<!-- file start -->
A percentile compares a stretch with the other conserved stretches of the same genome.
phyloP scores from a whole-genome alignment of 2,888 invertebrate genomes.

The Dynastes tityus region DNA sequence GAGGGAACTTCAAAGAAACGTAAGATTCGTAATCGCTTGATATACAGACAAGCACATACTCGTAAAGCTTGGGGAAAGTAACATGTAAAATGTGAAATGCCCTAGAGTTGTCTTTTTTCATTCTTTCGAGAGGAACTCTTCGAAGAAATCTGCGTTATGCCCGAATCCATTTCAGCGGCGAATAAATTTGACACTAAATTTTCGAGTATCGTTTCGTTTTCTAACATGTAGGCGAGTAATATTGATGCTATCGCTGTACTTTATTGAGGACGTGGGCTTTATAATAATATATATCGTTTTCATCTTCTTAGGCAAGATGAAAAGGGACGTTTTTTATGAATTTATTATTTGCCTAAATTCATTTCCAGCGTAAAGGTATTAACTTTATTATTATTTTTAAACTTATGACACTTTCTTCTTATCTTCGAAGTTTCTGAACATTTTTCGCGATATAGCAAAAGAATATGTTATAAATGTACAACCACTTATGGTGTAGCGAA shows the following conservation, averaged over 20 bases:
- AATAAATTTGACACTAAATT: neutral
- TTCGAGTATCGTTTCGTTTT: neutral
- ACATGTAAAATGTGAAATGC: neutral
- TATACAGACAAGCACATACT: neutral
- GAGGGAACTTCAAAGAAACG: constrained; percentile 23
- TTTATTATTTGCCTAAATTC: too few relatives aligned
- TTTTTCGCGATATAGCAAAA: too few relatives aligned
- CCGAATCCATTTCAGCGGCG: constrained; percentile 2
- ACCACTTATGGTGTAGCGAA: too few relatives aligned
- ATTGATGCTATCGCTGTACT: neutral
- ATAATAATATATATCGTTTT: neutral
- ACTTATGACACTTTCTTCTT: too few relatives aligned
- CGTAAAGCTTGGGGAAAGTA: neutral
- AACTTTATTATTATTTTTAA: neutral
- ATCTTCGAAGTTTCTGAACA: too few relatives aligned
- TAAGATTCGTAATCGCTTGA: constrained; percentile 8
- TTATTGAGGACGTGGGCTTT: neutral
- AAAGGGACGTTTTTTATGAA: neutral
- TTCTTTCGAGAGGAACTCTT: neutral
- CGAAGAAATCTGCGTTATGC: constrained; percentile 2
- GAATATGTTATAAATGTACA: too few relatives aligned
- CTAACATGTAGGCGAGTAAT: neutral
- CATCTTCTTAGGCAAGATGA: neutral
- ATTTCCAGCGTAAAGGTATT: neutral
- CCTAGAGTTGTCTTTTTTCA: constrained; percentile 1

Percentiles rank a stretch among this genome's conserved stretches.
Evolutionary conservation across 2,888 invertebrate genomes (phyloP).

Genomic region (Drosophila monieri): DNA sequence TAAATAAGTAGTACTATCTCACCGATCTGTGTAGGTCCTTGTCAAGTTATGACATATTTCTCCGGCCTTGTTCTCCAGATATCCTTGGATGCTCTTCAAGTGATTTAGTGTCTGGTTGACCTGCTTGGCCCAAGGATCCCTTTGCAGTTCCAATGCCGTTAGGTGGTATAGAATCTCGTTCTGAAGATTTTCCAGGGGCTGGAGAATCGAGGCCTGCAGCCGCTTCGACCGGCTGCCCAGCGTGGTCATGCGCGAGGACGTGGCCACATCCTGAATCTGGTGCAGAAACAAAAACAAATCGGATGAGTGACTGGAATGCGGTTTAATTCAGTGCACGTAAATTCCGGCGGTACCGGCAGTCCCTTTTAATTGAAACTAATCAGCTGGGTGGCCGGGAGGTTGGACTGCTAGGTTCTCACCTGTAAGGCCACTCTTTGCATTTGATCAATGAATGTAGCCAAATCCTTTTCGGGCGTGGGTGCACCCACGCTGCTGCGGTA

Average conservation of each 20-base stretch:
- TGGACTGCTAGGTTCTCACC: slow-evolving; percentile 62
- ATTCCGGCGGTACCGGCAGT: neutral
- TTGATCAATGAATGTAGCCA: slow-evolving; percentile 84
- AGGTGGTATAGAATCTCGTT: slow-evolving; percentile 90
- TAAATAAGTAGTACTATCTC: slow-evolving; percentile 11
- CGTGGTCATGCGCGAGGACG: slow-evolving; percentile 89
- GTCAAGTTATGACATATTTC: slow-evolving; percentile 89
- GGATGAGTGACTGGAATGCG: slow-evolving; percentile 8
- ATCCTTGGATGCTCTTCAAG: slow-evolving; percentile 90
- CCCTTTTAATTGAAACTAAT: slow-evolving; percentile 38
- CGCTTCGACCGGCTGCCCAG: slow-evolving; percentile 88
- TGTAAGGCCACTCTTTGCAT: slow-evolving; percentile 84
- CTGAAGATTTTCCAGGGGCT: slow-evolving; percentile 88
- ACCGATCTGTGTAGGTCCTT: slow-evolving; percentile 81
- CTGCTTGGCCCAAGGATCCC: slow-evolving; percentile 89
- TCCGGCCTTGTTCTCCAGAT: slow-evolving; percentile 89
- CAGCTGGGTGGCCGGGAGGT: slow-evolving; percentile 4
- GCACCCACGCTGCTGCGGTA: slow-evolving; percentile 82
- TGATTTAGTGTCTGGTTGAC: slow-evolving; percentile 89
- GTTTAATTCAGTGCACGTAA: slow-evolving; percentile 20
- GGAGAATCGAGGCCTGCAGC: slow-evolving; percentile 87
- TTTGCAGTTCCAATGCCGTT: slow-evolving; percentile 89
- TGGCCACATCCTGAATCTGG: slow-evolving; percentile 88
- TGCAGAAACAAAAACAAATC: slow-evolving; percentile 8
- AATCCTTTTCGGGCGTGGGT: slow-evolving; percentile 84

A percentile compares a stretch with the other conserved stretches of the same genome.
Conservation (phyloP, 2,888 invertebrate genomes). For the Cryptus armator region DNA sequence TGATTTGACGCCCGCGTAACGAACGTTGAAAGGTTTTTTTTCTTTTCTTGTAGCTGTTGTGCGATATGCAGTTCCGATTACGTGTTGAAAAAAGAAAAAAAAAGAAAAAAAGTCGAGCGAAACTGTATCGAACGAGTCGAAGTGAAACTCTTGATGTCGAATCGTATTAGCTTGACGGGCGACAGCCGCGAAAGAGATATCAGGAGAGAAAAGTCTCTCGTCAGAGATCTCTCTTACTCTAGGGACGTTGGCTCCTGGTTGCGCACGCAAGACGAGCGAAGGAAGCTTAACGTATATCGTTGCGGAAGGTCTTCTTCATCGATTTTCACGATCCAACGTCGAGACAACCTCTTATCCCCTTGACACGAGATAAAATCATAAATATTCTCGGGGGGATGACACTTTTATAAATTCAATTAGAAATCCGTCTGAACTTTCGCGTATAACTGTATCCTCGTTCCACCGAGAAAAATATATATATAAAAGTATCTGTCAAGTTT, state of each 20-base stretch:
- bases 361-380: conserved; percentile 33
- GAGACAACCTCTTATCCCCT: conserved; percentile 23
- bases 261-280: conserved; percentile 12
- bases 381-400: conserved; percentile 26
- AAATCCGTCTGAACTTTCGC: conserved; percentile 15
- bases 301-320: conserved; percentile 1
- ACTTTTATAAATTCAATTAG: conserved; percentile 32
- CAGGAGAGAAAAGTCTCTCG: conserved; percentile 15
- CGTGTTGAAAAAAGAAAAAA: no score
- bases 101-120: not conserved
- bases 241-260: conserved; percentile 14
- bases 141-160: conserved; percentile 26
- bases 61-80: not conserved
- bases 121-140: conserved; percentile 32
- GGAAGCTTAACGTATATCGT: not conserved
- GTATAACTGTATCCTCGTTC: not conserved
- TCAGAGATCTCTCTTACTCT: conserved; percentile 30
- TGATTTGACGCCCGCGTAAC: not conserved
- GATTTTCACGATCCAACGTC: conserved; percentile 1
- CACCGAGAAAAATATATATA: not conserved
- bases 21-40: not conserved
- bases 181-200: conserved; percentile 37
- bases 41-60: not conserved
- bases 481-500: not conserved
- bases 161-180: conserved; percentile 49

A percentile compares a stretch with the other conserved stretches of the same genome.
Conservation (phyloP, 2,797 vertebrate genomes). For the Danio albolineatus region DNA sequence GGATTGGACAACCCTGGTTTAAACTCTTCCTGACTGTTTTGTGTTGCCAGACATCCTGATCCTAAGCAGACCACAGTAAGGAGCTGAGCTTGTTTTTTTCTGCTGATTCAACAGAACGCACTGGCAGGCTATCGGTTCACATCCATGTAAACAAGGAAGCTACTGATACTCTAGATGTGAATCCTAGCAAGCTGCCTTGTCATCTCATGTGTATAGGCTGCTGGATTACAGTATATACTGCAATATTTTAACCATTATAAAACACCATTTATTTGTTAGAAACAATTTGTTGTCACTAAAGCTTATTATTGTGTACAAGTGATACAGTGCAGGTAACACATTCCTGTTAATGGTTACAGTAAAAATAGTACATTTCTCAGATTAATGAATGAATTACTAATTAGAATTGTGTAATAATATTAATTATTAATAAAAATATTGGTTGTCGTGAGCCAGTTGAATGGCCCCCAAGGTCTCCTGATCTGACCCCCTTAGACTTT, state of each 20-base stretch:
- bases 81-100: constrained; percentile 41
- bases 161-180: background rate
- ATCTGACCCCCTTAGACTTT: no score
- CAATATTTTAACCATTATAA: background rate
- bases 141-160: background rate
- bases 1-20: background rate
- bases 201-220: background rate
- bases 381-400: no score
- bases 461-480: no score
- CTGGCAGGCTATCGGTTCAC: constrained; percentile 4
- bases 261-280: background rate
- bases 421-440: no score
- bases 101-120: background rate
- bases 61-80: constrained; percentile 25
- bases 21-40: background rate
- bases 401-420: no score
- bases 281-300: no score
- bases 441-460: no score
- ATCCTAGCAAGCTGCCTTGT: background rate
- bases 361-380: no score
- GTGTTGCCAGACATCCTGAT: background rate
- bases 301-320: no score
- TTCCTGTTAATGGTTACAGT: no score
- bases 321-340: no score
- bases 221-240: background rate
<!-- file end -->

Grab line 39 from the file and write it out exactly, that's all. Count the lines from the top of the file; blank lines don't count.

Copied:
- GTCAAGTTATGACATATTTC: slow-evolving; percentile 89